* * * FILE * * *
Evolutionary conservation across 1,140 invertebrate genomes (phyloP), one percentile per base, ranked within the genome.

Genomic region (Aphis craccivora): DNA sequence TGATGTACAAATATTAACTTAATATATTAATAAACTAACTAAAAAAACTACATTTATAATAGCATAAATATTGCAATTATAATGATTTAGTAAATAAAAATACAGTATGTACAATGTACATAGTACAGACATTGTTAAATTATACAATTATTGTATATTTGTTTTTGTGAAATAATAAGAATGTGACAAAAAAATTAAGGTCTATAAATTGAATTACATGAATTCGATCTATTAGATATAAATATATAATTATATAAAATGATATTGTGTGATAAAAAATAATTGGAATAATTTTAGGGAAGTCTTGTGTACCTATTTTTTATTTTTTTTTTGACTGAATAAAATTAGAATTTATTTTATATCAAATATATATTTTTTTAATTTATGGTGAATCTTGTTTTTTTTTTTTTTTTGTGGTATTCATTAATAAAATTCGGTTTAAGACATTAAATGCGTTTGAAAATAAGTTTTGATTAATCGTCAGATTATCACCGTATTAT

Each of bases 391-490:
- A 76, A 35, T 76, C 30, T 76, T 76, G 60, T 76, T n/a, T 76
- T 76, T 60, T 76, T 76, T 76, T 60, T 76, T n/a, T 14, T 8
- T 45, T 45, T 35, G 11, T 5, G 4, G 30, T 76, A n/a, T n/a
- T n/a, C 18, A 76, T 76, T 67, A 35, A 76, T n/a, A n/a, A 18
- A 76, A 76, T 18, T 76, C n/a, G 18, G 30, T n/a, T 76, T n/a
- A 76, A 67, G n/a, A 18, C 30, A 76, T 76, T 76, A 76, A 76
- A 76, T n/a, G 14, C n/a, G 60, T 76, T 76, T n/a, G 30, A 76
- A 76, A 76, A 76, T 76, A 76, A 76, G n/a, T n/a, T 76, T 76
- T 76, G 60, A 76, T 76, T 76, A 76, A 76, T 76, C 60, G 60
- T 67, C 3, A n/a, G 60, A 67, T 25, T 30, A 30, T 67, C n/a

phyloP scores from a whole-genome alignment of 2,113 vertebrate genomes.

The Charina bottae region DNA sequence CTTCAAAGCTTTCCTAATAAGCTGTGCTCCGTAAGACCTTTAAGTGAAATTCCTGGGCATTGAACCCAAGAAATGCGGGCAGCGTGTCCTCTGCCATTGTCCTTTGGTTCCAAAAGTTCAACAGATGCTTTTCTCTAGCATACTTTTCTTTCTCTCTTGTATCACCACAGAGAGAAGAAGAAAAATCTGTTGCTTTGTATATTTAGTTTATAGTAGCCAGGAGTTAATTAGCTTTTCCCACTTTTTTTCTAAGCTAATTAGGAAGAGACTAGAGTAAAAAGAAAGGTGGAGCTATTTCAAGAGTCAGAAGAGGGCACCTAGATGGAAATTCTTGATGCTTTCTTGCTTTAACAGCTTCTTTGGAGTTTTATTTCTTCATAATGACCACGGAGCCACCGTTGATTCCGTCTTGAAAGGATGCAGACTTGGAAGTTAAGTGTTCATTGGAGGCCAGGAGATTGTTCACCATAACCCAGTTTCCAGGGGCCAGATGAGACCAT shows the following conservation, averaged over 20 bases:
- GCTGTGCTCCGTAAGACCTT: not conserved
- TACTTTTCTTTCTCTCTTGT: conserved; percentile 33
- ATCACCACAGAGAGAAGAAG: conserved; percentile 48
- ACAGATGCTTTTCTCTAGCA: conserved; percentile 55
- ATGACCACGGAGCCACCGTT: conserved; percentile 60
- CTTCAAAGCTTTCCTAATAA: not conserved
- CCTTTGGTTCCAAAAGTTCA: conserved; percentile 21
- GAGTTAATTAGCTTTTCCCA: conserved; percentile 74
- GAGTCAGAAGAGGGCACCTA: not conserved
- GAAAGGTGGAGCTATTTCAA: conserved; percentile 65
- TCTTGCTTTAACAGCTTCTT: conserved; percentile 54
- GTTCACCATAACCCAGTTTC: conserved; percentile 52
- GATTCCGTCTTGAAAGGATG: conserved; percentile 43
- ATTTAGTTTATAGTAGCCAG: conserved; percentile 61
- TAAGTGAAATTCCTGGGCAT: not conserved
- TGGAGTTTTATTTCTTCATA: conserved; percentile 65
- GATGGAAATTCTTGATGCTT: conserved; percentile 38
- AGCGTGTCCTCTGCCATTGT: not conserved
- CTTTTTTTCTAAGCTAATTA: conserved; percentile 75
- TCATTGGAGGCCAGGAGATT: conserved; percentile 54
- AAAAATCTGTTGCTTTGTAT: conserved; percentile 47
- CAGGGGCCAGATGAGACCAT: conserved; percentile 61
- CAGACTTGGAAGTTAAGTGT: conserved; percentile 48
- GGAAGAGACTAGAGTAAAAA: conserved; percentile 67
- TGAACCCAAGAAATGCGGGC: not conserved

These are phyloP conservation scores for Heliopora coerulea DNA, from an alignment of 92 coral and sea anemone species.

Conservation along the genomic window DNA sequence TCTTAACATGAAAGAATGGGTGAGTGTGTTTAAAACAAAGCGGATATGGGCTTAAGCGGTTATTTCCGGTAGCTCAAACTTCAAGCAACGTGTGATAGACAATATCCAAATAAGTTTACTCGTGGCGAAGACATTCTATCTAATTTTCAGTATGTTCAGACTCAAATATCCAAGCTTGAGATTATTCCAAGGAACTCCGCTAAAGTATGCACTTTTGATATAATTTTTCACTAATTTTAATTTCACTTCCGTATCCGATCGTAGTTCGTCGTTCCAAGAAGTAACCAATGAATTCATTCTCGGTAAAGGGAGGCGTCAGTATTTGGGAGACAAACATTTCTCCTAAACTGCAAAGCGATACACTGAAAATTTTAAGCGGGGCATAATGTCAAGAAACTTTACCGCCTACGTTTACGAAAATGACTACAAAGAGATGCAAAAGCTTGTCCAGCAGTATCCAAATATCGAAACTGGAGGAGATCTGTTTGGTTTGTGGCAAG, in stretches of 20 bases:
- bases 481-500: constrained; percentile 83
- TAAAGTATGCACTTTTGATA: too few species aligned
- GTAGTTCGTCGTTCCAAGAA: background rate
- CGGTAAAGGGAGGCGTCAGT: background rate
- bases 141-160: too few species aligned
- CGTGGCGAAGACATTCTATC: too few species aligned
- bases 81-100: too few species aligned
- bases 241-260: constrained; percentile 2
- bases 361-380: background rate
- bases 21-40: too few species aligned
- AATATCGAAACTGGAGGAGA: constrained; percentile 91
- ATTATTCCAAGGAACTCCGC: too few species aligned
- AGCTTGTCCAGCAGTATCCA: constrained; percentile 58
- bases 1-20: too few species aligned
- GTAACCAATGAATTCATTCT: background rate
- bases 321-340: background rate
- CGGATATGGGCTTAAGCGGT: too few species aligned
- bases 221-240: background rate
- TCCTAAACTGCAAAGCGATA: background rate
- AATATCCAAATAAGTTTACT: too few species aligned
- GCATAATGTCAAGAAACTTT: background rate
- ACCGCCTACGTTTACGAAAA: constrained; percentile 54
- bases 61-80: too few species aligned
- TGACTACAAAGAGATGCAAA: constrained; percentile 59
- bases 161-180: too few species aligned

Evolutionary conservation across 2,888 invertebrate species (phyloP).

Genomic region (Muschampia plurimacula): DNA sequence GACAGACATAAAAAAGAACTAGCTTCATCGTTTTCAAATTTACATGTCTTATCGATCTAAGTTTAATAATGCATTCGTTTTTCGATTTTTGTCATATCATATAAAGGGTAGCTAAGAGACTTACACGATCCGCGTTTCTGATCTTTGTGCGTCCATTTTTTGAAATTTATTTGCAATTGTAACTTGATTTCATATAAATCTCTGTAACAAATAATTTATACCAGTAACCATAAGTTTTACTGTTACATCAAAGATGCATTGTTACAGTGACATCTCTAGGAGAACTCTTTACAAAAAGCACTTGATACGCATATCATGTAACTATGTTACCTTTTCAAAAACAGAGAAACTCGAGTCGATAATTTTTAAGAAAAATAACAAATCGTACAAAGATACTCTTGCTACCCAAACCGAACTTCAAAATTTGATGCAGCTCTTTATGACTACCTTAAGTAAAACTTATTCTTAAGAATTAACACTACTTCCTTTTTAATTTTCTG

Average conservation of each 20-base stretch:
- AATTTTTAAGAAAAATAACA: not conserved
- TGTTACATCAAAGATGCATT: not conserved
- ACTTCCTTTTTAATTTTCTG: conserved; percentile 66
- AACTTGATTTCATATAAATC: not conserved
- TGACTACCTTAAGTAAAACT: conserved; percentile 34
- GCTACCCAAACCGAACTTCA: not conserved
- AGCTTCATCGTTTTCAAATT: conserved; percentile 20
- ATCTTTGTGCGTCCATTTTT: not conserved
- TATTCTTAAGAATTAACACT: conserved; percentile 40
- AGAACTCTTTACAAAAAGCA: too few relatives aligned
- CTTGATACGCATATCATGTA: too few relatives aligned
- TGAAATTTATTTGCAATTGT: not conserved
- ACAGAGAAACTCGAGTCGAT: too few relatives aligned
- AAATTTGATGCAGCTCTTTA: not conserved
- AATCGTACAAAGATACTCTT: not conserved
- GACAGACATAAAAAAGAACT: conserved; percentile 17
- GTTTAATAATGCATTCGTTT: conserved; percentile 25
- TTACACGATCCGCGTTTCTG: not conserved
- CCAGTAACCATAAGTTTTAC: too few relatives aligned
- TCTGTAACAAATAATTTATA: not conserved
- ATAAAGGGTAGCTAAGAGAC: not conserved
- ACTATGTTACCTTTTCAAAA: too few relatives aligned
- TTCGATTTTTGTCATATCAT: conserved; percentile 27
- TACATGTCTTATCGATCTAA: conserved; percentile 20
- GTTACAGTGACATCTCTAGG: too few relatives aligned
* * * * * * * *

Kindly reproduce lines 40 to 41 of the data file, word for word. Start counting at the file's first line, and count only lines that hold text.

- TGAACCCAAGAAATGCGGGC: not conserved

These are phyloP conservation scores for Heliopora coerulea DNA, from an alignment of 92 coral and sea anemone species.